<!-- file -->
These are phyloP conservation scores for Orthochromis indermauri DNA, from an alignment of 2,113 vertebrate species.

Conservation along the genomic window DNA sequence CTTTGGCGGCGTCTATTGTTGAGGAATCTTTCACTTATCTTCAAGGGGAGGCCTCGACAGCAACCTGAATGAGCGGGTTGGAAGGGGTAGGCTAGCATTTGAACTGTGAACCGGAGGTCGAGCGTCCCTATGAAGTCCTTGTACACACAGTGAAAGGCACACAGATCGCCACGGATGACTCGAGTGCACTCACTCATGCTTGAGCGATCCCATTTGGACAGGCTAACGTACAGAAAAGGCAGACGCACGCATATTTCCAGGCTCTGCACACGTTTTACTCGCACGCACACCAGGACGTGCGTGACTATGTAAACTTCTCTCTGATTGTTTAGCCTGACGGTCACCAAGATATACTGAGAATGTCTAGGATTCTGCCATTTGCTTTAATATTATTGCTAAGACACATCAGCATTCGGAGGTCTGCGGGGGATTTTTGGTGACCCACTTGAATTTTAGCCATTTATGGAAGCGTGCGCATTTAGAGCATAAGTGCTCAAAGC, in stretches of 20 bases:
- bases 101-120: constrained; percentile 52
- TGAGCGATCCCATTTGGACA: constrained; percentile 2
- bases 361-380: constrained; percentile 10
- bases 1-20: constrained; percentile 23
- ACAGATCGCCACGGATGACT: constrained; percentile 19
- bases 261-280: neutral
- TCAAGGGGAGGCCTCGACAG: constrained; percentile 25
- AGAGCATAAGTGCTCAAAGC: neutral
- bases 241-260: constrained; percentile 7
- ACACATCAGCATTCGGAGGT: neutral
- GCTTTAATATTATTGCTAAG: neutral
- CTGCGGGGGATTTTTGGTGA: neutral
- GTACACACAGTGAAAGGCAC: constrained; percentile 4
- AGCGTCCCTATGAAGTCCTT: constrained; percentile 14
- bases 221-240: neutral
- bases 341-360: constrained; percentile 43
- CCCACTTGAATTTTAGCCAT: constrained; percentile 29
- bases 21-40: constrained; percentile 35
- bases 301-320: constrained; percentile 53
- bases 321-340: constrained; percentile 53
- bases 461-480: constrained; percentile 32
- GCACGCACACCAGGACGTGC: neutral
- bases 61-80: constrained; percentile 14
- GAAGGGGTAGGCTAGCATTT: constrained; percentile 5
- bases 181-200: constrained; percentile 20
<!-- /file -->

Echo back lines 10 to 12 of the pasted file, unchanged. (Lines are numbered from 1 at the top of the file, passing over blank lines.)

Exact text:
- AGAGCATAAGTGCTCAAAGC: neutral
- bases 241-260: constrained; percentile 7
- ACACATCAGCATTCGGAGGT: neutral